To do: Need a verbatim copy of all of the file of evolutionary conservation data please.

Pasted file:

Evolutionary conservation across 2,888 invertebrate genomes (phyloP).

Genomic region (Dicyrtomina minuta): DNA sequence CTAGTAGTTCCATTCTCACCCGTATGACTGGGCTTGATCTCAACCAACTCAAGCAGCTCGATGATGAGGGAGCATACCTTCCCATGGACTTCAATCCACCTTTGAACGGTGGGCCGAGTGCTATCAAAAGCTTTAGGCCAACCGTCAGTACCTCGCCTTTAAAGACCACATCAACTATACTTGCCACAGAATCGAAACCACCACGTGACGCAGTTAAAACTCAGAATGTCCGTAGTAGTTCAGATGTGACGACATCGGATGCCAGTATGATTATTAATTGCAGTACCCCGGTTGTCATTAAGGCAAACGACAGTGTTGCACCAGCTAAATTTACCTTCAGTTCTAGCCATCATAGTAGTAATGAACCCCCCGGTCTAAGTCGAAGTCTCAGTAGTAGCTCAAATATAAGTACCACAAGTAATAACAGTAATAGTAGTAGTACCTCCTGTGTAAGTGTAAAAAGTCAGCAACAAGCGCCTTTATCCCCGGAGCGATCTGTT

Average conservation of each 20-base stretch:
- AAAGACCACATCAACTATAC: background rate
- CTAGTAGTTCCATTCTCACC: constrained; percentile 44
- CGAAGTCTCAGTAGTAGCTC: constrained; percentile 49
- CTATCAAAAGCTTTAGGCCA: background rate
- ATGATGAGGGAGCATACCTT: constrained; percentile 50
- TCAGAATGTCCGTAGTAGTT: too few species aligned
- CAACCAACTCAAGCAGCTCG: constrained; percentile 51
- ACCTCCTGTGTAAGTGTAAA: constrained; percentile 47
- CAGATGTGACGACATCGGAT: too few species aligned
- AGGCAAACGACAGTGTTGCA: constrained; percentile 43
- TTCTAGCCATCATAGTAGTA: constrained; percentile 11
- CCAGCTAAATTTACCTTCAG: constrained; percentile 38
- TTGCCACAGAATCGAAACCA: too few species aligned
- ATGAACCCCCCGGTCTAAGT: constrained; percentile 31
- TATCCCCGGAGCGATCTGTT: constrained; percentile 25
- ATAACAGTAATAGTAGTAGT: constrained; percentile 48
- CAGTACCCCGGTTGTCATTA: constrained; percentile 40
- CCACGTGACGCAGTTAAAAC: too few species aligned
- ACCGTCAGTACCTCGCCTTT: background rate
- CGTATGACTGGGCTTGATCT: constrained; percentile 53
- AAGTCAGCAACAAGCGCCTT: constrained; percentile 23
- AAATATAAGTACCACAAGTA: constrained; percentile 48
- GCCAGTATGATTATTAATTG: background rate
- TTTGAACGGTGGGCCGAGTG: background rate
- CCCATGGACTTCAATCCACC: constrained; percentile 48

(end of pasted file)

Evolutionary conservation across 2,888 invertebrate genomes (phyloP).

Genomic region (Dicyrtomina minuta): DNA sequence CTAGTAGTTCCATTCTCACCCGTATGACTGGGCTTGATCTCAACCAACTCAAGCAGCTCGATGATGAGGGAGCATACCTTCCCATGGACTTCAATCCACCTTTGAACGGTGGGCCGAGTGCTATCAAAAGCTTTAGGCCAACCGTCAGTACCTCGCCTTTAAAGACCACATCAACTATACTTGCCACAGAATCGAAACCACCACGTGACGCAGTTAAAACTCAGAATGTCCGTAGTAGTTCAGATGTGACGACATCGGATGCCAGTATGATTATTAATTGCAGTACCCCGGTTGTCATTAAGGCAAACGACAGTGTTGCACCAGCTAAATTTACCTTCAGTTCTAGCCATCATAGTAGTAATGAACCCCCCGGTCTAAGTCGAAGTCTCAGTAGTAGCTCAAATATAAGTACCACAAGTAATAACAGTAATAGTAGTAGTACCTCCTGTGTAAGTGTAAAAAGTCAGCAACAAGCGCCTTTATCCCCGGAGCGATCTGTT

Average conservation of each 20-base stretch:
- AAAGACCACATCAACTATAC: background rate
- CTAGTAGTTCCATTCTCACC: constrained; percentile 44
- CGAAGTCTCAGTAGTAGCTC: constrained; percentile 49
- CTATCAAAAGCTTTAGGCCA: background rate
- ATGATGAGGGAGCATACCTT: constrained; percentile 50
- TCAGAATGTCCGTAGTAGTT: too few species aligned
- CAACCAACTCAAGCAGCTCG: constrained; percentile 51
- ACCTCCTGTGTAAGTGTAAA: constrained; percentile 47
- CAGATGTGACGACATCGGAT: too few species aligned
- AGGCAAACGACAGTGTTGCA: constrained; percentile 43
- TTCTAGCCATCATAGTAGTA: constrained; percentile 11
- CCAGCTAAATTTACCTTCAG: constrained; percentile 38
- TTGCCACAGAATCGAAACCA: too few species aligned
- ATGAACCCCCCGGTCTAAGT: constrained; percentile 31
- TATCCCCGGAGCGATCTGTT: constrained; percentile 25
- ATAACAGTAATAGTAGTAGT: constrained; percentile 48
- CAGTACCCCGGTTGTCATTA: constrained; percentile 40
- CCACGTGACGCAGTTAAAAC: too few species aligned
- ACCGTCAGTACCTCGCCTTT: background rate
- CGTATGACTGGGCTTGATCT: constrained; percentile 53
- AAGTCAGCAACAAGCGCCTT: constrained; percentile 23
- AAATATAAGTACCACAAGTA: constrained; percentile 48
- GCCAGTATGATTATTAATTG: background rate
- TTTGAACGGTGGGCCGAGTG: background rate
- CCCATGGACTTCAATCCACC: constrained; percentile 48